When you go on walking holidays in the Alps, it is wise to be aware of a few points. Even if this is not your first time, you should never underestimate the Alps. Good tour planning and compliance with the regulations on the mountain will significantly increase safety. To ensure that your hiking holiday is a safe and enjoyable experience, the Austrian Alpine Association has compiled a list of 10 recommendations for safe hiking in the mountains:

1) Health in the mountains: Hiking is an endurance sport combined with a beautiful nature experience and can have a positive effect on body and mind - provided one is in good physical condition and has a realistic picture of one's own possibilities and limits. Hiking under time pressure and at too fast a pace is not wise.

2) Careful planning: Good planning is half the work! Hiking maps, literature, internet and expert advice are invaluable when planning tours and enable you to determine the length, height difference, degree of difficulty and conditions of your proposed tour. When planning group walks, the tour should always be planned for the weakest member of the group! The weather in the mountains can change incredibly quickly and rain, wind and cold all increase the risk factor. For this reason, always check the weather forecast beforehand. Also,contact our trekking experts and find your way around before you start.

3. Fully equipped: Only visit the mountains if you are well rested! Food, rain, cold and sun protection must always be in the backpack, as well as a first-aid kit and a mobile phone (Euro emergency number: 112). However, lighter luggage makes walking easier, so don't take too much extra luggage with you. Your equipment should always be suitable for your planned trip. Keep reading for a suitable packing list for your walking holidays in Italy.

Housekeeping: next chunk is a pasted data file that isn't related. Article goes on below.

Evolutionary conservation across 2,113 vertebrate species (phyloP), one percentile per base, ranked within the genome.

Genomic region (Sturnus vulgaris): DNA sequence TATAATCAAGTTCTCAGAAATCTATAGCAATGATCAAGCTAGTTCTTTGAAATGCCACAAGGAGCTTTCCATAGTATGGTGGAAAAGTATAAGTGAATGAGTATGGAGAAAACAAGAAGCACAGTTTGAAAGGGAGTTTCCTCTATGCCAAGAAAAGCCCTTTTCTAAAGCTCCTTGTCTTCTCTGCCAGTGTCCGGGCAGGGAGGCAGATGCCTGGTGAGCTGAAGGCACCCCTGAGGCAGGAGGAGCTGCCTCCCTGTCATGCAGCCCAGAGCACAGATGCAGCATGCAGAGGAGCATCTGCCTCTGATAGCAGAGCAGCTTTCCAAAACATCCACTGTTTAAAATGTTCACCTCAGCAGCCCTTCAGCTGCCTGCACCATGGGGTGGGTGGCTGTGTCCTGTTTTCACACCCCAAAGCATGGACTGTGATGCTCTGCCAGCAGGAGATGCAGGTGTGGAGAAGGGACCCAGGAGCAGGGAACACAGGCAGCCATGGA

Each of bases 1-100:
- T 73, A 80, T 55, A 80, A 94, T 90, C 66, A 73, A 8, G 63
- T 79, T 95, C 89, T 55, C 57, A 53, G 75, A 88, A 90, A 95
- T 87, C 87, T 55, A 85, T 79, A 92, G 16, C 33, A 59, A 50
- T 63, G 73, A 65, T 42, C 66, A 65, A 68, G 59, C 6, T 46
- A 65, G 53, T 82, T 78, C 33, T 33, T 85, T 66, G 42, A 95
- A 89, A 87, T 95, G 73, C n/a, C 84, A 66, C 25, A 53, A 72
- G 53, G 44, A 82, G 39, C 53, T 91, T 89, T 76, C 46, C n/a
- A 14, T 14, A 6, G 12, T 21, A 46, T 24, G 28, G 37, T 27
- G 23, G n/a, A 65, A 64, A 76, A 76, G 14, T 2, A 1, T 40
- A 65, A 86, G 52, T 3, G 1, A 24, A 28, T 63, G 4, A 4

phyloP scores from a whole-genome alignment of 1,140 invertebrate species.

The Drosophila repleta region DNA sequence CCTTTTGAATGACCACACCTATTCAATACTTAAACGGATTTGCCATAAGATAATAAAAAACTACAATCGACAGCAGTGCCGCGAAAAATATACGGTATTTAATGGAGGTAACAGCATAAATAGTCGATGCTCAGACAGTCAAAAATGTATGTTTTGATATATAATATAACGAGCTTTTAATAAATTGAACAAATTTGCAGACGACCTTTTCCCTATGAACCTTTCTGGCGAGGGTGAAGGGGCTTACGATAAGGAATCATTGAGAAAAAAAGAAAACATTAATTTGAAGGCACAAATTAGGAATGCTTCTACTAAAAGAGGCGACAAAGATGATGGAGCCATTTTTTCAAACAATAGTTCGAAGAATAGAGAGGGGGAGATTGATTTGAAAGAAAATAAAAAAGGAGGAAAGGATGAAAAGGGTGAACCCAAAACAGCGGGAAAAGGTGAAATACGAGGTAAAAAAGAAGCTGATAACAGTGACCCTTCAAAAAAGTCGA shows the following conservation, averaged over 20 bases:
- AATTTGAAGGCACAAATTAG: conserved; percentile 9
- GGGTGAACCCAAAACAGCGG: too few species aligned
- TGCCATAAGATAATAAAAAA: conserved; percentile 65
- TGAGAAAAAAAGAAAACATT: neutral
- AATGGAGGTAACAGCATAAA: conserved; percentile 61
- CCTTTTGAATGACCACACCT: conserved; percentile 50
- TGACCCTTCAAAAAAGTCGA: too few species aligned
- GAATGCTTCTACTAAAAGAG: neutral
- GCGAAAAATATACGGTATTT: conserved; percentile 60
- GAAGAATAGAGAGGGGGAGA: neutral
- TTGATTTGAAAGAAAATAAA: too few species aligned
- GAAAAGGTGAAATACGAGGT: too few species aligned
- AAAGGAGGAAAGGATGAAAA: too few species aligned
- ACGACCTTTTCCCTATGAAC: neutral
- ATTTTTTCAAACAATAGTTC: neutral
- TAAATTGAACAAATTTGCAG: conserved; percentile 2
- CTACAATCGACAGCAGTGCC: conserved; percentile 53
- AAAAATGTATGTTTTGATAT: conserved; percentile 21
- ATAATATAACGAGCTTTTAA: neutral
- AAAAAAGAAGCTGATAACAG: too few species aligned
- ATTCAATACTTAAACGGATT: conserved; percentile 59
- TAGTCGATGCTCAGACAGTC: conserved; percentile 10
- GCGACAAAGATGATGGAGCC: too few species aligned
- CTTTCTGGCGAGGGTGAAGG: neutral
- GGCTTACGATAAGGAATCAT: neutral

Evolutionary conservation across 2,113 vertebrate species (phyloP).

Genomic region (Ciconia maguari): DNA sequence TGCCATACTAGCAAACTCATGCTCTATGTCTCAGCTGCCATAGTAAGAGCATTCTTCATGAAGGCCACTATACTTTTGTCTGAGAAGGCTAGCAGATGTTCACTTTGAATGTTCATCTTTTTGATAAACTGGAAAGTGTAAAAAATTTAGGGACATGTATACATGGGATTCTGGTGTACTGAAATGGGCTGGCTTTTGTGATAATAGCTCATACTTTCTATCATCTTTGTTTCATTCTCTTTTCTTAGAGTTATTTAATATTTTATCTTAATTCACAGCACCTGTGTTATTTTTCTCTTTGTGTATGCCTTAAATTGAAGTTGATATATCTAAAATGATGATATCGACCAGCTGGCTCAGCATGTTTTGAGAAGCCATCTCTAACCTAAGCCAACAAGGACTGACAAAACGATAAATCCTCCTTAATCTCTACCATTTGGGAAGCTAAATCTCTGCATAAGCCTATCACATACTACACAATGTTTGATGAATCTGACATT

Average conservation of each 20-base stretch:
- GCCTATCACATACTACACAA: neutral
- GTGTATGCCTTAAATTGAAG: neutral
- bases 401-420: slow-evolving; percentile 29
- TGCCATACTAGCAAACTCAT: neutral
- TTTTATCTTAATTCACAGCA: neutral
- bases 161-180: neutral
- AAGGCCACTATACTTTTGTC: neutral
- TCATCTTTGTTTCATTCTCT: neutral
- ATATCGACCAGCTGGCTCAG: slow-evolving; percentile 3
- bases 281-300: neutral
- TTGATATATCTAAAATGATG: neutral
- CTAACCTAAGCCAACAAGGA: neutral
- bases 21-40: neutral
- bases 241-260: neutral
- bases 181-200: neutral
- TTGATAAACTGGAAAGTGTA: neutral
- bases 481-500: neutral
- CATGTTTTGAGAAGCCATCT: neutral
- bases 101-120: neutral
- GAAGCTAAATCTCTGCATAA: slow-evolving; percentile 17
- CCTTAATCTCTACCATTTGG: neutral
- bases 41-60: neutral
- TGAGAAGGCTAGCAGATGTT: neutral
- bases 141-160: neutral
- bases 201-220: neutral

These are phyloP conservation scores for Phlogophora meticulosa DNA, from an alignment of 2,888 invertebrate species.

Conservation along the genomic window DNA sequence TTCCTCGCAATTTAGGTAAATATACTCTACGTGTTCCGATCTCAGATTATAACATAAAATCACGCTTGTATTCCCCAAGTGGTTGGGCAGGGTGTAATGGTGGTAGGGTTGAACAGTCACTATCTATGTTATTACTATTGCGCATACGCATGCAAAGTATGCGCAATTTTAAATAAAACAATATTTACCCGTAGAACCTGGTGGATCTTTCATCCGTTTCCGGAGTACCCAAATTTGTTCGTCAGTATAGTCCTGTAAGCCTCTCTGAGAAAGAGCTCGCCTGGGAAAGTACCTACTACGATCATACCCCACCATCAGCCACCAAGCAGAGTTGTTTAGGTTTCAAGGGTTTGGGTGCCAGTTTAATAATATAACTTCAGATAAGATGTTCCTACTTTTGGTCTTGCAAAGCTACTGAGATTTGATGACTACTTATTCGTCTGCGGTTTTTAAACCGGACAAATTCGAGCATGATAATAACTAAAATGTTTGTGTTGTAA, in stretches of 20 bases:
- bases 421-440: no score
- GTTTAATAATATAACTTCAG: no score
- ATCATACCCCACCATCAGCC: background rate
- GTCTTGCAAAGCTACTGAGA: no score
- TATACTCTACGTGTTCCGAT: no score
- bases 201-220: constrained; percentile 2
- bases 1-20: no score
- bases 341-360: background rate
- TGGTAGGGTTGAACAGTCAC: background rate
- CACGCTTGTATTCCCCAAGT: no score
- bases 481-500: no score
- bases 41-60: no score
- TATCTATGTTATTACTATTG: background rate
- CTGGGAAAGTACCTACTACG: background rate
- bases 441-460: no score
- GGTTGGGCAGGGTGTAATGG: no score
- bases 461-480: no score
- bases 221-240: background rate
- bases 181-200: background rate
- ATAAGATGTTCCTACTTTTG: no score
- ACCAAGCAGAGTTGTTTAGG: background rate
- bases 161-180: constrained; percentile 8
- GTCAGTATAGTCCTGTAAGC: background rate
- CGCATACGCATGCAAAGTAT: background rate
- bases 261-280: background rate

4. Suitable shoes: Good walking shoes protect your feet and provide a better fit. Shoes that have a good fit, with non-slip soles, water-resistant, and lightweight are a must for more walking pleasure.

5. Proprioception: It is imperative that you stay alert while hiking in the mountains! Excessive speed or fatigue can have a negative influence on your self-confidence and/or concentration. With this in mind, it is better to walk slower and be safer! (75% of stumbles occur due to carelessness on marked paths or roads - not on open terrain!).

6.Stay on marked trails: The Alps have countless marked hiking trails - these are controlled and maintained and should not be deviated from for this reason. It is not at all a good idea to make shortcuts or take alternative routes through unmarked terrain. On the contrary, it increases the risk of disorientation, accidents, or falls in the mountains. Even steep slopes of packed old snow are often underestimated and dangerous. Are you in doubt? Then rather don't.

7.Regular breaks:Timely and regular breaks not only serve to provide welcome relaxation, but also make it possible to enjoy the countryside. In addition, the body needs regular food and drink to maintain performance and concentration.